A man in Wales got quite a shock when he returned to his car only to find it covered in bees.
SUV won't have Japanese-backed fast-charging standard port on US vehicles when sales start this summer.
Mitsubishi's first plug-in crossover's US debut will be pushed back a few months to late summer 2016.
Mitsubishi's Outlander Plug-in Hybrid SUV will be hitting our shores this fall. Across the Pond, however, it's heading into more no-nonsense territory. That's because the Japanese automaker is making a commercial van variant of the plug-in hybrid for the UK.
It can be difficult to see from the US, where the Mitsubishi Outlander Plug-in Hybrid is not yet available, but the all-wheel drive SUV is a big hit in Europe and Japan. In fact, we learned at the Plug In 2014 Conference in San Jose, CA this week that Mitsubishi has sold over 33,000 copies of the PHEV around the world.
Like a stiff breeze off the White Cliffs of Dover, UK sales of the Mitsubishi Outlander Plug-in Hybrid may have the wind at its back. That's because the Japanese automaker isn't charging any extra, relative to the diesel-powered Outlander. And UK's Duxford Auto Group says it's already feeling the positive effects.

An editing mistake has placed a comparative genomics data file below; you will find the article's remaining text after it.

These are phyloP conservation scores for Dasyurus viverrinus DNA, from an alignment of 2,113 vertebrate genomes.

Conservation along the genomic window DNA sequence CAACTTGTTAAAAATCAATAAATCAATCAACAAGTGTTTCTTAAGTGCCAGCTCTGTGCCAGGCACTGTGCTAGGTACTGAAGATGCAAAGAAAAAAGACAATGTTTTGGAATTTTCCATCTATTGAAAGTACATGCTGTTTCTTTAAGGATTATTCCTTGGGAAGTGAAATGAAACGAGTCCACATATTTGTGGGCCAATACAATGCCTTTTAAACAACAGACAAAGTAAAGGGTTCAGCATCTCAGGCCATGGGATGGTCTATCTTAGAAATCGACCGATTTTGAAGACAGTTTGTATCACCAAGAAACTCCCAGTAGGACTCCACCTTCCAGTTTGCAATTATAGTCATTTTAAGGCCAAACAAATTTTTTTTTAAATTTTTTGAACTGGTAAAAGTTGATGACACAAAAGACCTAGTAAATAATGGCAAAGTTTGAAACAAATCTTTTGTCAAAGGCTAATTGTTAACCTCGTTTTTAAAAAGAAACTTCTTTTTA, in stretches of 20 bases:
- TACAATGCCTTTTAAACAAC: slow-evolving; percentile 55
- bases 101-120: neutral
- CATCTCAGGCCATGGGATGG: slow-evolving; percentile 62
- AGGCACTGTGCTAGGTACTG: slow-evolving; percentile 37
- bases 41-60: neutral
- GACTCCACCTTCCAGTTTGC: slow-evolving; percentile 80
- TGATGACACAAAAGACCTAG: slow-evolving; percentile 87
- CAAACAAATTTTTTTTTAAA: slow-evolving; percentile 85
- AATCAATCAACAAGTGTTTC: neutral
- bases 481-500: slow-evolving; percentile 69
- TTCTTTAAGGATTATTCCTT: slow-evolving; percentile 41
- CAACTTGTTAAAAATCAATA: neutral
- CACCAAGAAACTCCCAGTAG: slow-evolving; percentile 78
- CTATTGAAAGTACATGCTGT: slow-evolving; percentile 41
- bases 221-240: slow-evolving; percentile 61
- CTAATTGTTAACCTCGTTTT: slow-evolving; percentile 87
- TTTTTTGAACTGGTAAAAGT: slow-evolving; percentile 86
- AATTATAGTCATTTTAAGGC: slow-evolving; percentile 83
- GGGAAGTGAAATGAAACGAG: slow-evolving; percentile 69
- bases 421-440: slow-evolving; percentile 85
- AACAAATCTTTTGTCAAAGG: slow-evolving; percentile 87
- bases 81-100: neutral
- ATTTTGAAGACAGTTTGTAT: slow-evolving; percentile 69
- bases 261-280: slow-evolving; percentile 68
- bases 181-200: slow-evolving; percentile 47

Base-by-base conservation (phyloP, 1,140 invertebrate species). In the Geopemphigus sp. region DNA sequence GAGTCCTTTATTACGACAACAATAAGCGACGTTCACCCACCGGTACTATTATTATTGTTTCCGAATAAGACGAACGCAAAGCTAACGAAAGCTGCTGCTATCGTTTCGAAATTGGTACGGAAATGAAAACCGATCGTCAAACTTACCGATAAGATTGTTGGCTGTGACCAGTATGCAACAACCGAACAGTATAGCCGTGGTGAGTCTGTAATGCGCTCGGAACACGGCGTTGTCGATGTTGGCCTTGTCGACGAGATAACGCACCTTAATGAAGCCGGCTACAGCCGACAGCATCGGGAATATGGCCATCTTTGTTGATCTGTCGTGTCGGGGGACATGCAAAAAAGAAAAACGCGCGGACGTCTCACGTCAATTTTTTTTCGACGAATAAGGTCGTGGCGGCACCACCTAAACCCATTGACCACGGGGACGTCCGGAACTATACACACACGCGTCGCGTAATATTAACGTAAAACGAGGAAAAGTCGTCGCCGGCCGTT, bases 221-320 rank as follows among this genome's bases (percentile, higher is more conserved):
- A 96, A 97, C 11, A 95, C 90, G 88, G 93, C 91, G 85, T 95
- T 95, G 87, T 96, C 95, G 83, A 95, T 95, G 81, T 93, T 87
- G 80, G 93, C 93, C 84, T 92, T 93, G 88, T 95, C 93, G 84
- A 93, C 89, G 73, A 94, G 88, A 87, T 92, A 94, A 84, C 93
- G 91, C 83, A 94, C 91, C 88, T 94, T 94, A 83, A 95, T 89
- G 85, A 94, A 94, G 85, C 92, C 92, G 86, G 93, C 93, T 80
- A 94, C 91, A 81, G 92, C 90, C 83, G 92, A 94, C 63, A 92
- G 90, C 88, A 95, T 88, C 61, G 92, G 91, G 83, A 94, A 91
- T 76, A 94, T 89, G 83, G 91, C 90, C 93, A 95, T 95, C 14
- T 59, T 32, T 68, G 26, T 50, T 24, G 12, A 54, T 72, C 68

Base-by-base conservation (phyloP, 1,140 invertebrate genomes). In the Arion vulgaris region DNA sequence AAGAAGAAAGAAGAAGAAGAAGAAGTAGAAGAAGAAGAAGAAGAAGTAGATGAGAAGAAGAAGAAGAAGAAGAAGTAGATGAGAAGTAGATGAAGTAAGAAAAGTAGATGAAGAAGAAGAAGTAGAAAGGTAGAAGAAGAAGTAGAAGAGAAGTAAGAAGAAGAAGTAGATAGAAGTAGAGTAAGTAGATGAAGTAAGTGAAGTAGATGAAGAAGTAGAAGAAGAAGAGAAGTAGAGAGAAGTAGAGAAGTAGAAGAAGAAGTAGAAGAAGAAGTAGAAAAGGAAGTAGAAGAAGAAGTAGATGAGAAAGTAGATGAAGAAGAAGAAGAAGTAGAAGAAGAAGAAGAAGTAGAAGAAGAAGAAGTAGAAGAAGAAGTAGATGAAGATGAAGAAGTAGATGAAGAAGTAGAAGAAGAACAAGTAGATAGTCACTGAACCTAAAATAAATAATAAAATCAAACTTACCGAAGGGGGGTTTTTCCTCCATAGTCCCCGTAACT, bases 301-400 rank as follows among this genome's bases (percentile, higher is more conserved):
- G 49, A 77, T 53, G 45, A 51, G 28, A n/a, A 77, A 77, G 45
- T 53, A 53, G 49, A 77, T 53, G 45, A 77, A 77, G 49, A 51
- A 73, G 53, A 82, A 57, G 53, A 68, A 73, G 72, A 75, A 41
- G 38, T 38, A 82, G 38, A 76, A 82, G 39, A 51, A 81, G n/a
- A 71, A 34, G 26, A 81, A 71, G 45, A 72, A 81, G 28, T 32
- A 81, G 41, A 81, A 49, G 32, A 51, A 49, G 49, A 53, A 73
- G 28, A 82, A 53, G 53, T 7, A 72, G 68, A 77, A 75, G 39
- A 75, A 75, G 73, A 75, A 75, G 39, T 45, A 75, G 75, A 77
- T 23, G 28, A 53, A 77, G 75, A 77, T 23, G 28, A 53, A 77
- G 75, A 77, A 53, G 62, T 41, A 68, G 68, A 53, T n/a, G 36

Talk about a Dutch treat. Mitsubishi says sales of its Outlander Plug-in Hybrid are brisk in Europe, helped in a big way by plug-in vehicle tax incentives in the Netherlands that are getting more people there to buy the world's first production plug-in hybrid CUV.
Mitsubishi may have faced some pesky little battery-fire issues with its Outlander Plug-in Hybrid earlier this year in Japan, but as far as Europeans are concerned, the SUV is pretty darn safe. The Japanese automaker says the Outlander PHEV just received the highest-possible five-star rating by the 2013 Europe New Car Assessment Program (NCAP). Mitsubishi notes that other awards for the SUV include the Car of the Year Japan award for 2013-14 and, more recently, the Automotive Researchers' and Jo
Two years ago, it looked like Mitsubishi was ready to have a noticeable presence in plug-in electric vehicles. After all, the all-electric i (also known as the i-MiEV in Japan, where it has been sold since 2009) was considered cute and fun to drive. It wasn't cheap, but at that time it was priced lower than the Nissan Leaf and qualified for incentives. The Japanese automaker said it had big plans in store for more electrified offerings, starting with a plug-in hybrid variation of its Outlander c